We’ve been thrilled to be able to share our reparative approach to philanthropy in other countries. The global wealth movement space is complex – there’s international development, there’s philanthropy; there are a lot of different aspects to how wealth moves. We have been traditionally focused on philanthropy, and our engagement in each country varies.

We have done a fair amount of work in the UK, because if you look at how philanthropic funding is concentrated, there’s a large majority focused in the United States, the UK, and Europe. Because of DWP’s success in impacting the U.S. philanthropic sector over the last five years, we recognize we bring a certain amount of influence, or at least curiosity, when speaking to global funders about their practices. We are often in relationship with people who are organizing funders, and supporting them to redistribute power.

Ultimately, we are interested in shifting the paradigm globally, from division, control and exploitation to connection, relation and belonging. A lot of our global work is really focused on relationships and convenings. We are not trying to replicate or replace anything that’s already happening.

A man wearing a black suit and patterned shirt stands at a podium and prepares to give a speech.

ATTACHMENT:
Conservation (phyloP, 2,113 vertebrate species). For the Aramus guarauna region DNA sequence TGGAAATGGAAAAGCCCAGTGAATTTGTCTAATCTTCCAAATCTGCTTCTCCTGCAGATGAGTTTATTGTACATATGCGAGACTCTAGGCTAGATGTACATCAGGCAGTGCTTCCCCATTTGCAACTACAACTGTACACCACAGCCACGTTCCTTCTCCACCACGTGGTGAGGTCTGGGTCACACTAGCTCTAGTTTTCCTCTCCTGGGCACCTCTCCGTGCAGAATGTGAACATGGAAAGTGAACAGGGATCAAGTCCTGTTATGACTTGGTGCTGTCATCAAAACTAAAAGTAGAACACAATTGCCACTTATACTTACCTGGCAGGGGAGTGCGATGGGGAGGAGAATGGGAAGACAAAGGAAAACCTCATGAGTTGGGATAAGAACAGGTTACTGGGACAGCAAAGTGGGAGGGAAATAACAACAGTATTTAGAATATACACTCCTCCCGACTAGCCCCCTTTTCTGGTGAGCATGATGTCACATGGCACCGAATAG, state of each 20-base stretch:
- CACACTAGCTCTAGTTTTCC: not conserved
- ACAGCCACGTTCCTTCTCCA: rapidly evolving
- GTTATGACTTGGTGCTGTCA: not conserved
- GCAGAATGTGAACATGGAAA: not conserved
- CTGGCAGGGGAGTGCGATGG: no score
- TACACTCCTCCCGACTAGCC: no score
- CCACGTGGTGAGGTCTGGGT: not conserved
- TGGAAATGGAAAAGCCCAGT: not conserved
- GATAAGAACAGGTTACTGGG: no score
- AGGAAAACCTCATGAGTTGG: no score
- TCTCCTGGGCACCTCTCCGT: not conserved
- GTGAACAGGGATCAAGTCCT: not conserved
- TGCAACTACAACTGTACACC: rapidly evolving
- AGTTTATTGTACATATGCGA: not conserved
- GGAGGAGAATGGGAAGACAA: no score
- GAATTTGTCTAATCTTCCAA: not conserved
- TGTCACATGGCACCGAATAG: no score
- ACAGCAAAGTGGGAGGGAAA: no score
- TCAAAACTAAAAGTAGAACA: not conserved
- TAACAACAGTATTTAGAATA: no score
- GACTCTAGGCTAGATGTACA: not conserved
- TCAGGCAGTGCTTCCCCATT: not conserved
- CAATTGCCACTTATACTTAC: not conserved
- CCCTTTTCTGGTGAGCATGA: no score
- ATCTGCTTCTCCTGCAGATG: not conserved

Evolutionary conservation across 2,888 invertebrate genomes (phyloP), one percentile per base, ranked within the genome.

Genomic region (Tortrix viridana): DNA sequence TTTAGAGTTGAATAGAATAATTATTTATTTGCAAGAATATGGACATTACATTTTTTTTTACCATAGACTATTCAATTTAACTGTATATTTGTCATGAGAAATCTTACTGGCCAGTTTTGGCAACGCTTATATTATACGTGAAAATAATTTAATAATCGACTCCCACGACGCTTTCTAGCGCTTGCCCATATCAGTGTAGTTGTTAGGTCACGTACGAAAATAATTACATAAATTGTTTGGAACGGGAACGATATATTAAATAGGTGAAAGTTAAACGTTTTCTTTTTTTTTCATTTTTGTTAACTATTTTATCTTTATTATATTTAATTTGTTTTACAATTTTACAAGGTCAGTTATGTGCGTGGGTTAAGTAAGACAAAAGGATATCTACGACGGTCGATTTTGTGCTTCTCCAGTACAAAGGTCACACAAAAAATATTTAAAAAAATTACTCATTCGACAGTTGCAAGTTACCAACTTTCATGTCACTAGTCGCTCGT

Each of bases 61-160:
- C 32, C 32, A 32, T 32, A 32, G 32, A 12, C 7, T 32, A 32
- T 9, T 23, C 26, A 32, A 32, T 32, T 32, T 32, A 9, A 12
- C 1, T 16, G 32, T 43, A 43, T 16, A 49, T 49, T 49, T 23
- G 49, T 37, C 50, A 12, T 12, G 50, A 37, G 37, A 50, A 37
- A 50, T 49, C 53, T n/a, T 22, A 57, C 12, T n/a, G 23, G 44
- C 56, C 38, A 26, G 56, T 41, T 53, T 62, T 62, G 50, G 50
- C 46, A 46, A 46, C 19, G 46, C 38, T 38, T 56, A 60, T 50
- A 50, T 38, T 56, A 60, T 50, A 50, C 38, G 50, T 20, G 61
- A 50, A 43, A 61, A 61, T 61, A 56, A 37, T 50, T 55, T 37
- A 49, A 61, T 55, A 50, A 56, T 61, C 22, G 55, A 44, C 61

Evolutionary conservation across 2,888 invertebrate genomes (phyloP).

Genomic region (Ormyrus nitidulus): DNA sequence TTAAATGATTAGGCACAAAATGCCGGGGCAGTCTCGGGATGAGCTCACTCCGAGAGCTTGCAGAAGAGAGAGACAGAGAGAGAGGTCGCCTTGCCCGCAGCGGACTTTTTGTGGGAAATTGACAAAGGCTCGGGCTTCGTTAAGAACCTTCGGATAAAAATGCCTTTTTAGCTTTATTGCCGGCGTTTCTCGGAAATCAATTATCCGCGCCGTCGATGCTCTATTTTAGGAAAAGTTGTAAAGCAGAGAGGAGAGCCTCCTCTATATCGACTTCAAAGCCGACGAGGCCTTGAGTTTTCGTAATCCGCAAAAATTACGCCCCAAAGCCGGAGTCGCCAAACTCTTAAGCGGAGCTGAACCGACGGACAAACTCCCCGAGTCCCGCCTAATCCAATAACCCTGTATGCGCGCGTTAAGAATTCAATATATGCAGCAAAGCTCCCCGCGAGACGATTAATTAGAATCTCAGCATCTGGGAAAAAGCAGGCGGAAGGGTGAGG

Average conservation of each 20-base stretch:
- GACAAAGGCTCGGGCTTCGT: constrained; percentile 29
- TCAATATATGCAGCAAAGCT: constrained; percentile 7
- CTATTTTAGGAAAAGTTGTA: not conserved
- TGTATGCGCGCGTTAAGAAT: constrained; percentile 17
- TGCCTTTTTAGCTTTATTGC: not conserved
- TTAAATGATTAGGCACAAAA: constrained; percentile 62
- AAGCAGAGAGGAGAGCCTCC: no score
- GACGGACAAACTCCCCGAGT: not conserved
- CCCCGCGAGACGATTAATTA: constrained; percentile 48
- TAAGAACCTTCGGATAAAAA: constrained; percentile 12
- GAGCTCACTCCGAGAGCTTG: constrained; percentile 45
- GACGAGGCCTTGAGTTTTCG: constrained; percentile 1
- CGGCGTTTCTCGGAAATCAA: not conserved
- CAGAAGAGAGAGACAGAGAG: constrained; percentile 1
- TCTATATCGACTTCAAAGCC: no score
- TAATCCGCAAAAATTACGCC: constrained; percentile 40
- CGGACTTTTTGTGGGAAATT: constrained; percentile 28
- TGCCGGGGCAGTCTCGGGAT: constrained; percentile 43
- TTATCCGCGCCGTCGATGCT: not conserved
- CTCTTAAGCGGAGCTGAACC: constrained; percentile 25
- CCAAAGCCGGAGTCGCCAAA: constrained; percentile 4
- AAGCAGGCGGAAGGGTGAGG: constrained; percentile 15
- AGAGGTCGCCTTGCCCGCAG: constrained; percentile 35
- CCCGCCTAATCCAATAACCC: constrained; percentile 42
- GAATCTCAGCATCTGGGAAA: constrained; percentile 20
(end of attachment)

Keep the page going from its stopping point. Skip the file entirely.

Edgar Villanueva speaks at the 2023 GIFE Congress in São Paulo, Brazil.


Shifting topics – there have been a few high-profile articles lately critiquing trust-based philanthropy, in outlets like City Journal and the Chronicle of Philanthropy. What have you seen from your perspective?

Amber Banks:

We are fans of trust-based philanthropy, and we wholeheartedly support and are grateful for [The Trust-Based Philanthropy Project’s] work, to put relationships front and center in the work of philanthropy.

I will say – just this morning, we hosted a webinar around philanthropy doubling down on racial justice efforts. We had almost 300 people join us for the call. Ultimately, backlash is a sign of progress.

In our reparative philanthropy work – centering truth, healing, and repair – there are folks that see that solidarity as a threat. But the moral imperative is to stand by what we believe to be true. And to continue funding in a way that gives power and agency  to the people who are closest to the work.

We can’t for a moment back down from doing what we know is right. I think it’s helpful to say the quiet part out loud and say “Hey, you’re not alone in this. We have your back.” Because everyone doing this work may not be coming at it from the same angle, but we’re holding the same values.